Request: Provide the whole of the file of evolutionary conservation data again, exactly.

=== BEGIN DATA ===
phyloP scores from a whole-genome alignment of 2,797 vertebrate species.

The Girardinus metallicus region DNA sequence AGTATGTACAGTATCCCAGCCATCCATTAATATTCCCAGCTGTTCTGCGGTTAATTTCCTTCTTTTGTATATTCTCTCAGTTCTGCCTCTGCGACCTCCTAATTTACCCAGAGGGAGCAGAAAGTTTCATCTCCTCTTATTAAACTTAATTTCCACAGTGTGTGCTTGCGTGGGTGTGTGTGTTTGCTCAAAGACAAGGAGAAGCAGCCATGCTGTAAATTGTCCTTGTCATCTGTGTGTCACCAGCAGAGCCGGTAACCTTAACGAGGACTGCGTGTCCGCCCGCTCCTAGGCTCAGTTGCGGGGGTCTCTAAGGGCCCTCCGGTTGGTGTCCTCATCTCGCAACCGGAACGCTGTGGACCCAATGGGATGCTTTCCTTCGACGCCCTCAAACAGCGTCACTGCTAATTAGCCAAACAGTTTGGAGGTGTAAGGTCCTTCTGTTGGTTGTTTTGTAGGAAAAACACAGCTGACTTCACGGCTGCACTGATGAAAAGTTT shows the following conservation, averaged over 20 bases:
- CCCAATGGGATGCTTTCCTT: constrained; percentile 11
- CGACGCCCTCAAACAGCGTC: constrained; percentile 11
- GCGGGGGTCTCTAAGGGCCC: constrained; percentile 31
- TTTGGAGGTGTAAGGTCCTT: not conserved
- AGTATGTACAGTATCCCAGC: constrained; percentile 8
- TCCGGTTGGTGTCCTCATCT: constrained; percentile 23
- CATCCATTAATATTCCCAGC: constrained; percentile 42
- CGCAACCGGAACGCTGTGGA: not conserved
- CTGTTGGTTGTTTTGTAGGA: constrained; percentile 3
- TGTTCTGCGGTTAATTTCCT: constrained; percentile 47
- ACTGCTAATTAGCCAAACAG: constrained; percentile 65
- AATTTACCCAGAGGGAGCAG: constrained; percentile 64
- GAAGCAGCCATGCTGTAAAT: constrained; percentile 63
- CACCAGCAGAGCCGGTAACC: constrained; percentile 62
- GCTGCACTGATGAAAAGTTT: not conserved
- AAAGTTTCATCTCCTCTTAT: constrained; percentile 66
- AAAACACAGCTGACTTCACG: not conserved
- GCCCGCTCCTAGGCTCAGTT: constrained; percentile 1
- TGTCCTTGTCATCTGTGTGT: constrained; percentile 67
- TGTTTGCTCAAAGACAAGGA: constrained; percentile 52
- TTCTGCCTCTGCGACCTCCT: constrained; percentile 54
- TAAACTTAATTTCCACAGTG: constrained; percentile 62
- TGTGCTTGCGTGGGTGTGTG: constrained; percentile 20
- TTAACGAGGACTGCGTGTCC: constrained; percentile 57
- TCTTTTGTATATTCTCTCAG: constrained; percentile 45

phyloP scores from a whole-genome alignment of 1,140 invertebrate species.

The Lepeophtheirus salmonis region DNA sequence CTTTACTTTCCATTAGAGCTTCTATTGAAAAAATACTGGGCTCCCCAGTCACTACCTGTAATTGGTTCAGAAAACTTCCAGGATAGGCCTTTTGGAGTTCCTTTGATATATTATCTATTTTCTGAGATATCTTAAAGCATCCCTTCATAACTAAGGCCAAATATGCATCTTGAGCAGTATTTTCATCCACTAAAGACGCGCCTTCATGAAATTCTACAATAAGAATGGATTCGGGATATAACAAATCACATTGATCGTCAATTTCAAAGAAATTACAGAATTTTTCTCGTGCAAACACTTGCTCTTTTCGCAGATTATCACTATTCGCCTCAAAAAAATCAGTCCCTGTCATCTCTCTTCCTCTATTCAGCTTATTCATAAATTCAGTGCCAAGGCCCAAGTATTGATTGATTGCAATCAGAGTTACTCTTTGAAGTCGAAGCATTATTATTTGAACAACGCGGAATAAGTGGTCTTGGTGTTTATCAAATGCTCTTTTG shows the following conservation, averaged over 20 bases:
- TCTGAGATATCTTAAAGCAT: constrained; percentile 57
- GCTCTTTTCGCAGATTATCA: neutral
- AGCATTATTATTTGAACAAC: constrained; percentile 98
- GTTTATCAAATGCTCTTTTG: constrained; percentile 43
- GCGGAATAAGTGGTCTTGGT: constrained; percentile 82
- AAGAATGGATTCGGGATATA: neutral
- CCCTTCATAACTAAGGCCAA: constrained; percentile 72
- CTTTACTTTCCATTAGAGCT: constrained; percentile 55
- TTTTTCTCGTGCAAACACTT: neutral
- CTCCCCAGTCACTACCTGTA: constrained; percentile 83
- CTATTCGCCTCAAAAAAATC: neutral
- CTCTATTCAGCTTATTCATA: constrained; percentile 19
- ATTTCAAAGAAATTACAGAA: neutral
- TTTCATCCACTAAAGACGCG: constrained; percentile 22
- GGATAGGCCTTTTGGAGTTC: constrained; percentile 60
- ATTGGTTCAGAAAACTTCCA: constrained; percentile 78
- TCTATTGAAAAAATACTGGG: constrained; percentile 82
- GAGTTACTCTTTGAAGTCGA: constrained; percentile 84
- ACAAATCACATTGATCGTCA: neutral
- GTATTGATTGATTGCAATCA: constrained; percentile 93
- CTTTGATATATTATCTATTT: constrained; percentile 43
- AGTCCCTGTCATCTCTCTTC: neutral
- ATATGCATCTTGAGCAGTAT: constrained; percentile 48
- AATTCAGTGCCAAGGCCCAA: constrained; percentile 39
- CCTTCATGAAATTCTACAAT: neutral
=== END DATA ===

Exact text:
phyloP scores from a whole-genome alignment of 2,797 vertebrate species.

The Girardinus metallicus region DNA sequence AGTATGTACAGTATCCCAGCCATCCATTAATATTCCCAGCTGTTCTGCGGTTAATTTCCTTCTTTTGTATATTCTCTCAGTTCTGCCTCTGCGACCTCCTAATTTACCCAGAGGGAGCAGAAAGTTTCATCTCCTCTTATTAAACTTAATTTCCACAGTGTGTGCTTGCGTGGGTGTGTGTGTTTGCTCAAAGACAAGGAGAAGCAGCCATGCTGTAAATTGTCCTTGTCATCTGTGTGTCACCAGCAGAGCCGGTAACCTTAACGAGGACTGCGTGTCCGCCCGCTCCTAGGCTCAGTTGCGGGGGTCTCTAAGGGCCCTCCGGTTGGTGTCCTCATCTCGCAACCGGAACGCTGTGGACCCAATGGGATGCTTTCCTTCGACGCCCTCAAACAGCGTCACTGCTAATTAGCCAAACAGTTTGGAGGTGTAAGGTCCTTCTGTTGGTTGTTTTGTAGGAAAAACACAGCTGACTTCACGGCTGCACTGATGAAAAGTTT shows the following conservation, averaged over 20 bases:
- CCCAATGGGATGCTTTCCTT: constrained; percentile 11
- CGACGCCCTCAAACAGCGTC: constrained; percentile 11
- GCGGGGGTCTCTAAGGGCCC: constrained; percentile 31
- TTTGGAGGTGTAAGGTCCTT: not conserved
- AGTATGTACAGTATCCCAGC: constrained; percentile 8
- TCCGGTTGGTGTCCTCATCT: constrained; percentile 23
- CATCCATTAATATTCCCAGC: constrained; percentile 42
- CGCAACCGGAACGCTGTGGA: not conserved
- CTGTTGGTTGTTTTGTAGGA: constrained; percentile 3
- TGTTCTGCGGTTAATTTCCT: constrained; percentile 47
- ACTGCTAATTAGCCAAACAG: constrained; percentile 65
- AATTTACCCAGAGGGAGCAG: constrained; percentile 64
- GAAGCAGCCATGCTGTAAAT: constrained; percentile 63
- CACCAGCAGAGCCGGTAACC: constrained; percentile 62
- GCTGCACTGATGAAAAGTTT: not conserved
- AAAGTTTCATCTCCTCTTAT: constrained; percentile 66
- AAAACACAGCTGACTTCACG: not conserved
- GCCCGCTCCTAGGCTCAGTT: constrained; percentile 1
- TGTCCTTGTCATCTGTGTGT: constrained; percentile 67
- TGTTTGCTCAAAGACAAGGA: constrained; percentile 52
- TTCTGCCTCTGCGACCTCCT: constrained; percentile 54
- TAAACTTAATTTCCACAGTG: constrained; percentile 62
- TGTGCTTGCGTGGGTGTGTG: constrained; percentile 20
- TTAACGAGGACTGCGTGTCC: constrained; percentile 57
- TCTTTTGTATATTCTCTCAG: constrained; percentile 45

phyloP scores from a whole-genome alignment of 1,140 invertebrate species.

The Lepeophtheirus salmonis region DNA sequence CTTTACTTTCCATTAGAGCTTCTATTGAAAAAATACTGGGCTCCCCAGTCACTACCTGTAATTGGTTCAGAAAACTTCCAGGATAGGCCTTTTGGAGTTCCTTTGATATATTATCTATTTTCTGAGATATCTTAAAGCATCCCTTCATAACTAAGGCCAAATATGCATCTTGAGCAGTATTTTCATCCACTAAAGACGCGCCTTCATGAAATTCTACAATAAGAATGGATTCGGGATATAACAAATCACATTGATCGTCAATTTCAAAGAAATTACAGAATTTTTCTCGTGCAAACACTTGCTCTTTTCGCAGATTATCACTATTCGCCTCAAAAAAATCAGTCCCTGTCATCTCTCTTCCTCTATTCAGCTTATTCATAAATTCAGTGCCAAGGCCCAAGTATTGATTGATTGCAATCAGAGTTACTCTTTGAAGTCGAAGCATTATTATTTGAACAACGCGGAATAAGTGGTCTTGGTGTTTATCAAATGCTCTTTTG shows the following conservation, averaged over 20 bases:
- TCTGAGATATCTTAAAGCAT: constrained; percentile 57
- GCTCTTTTCGCAGATTATCA: neutral
- AGCATTATTATTTGAACAAC: constrained; percentile 98
- GTTTATCAAATGCTCTTTTG: constrained; percentile 43
- GCGGAATAAGTGGTCTTGGT: constrained; percentile 82
- AAGAATGGATTCGGGATATA: neutral
- CCCTTCATAACTAAGGCCAA: constrained; percentile 72
- CTTTACTTTCCATTAGAGCT: constrained; percentile 55
- TTTTTCTCGTGCAAACACTT: neutral
- CTCCCCAGTCACTACCTGTA: constrained; percentile 83
- CTATTCGCCTCAAAAAAATC: neutral
- CTCTATTCAGCTTATTCATA: constrained; percentile 19
- ATTTCAAAGAAATTACAGAA: neutral
- TTTCATCCACTAAAGACGCG: constrained; percentile 22
- GGATAGGCCTTTTGGAGTTC: constrained; percentile 60
- ATTGGTTCAGAAAACTTCCA: constrained; percentile 78
- TCTATTGAAAAAATACTGGG: constrained; percentile 82
- GAGTTACTCTTTGAAGTCGA: constrained; percentile 84
- ACAAATCACATTGATCGTCA: neutral
- GTATTGATTGATTGCAATCA: constrained; percentile 93
- CTTTGATATATTATCTATTT: constrained; percentile 43
- AGTCCCTGTCATCTCTCTTC: neutral
- ATATGCATCTTGAGCAGTAT: constrained; percentile 48
- AATTCAGTGCCAAGGCCCAA: constrained; percentile 39
- CCTTCATGAAATTCTACAAT: neutral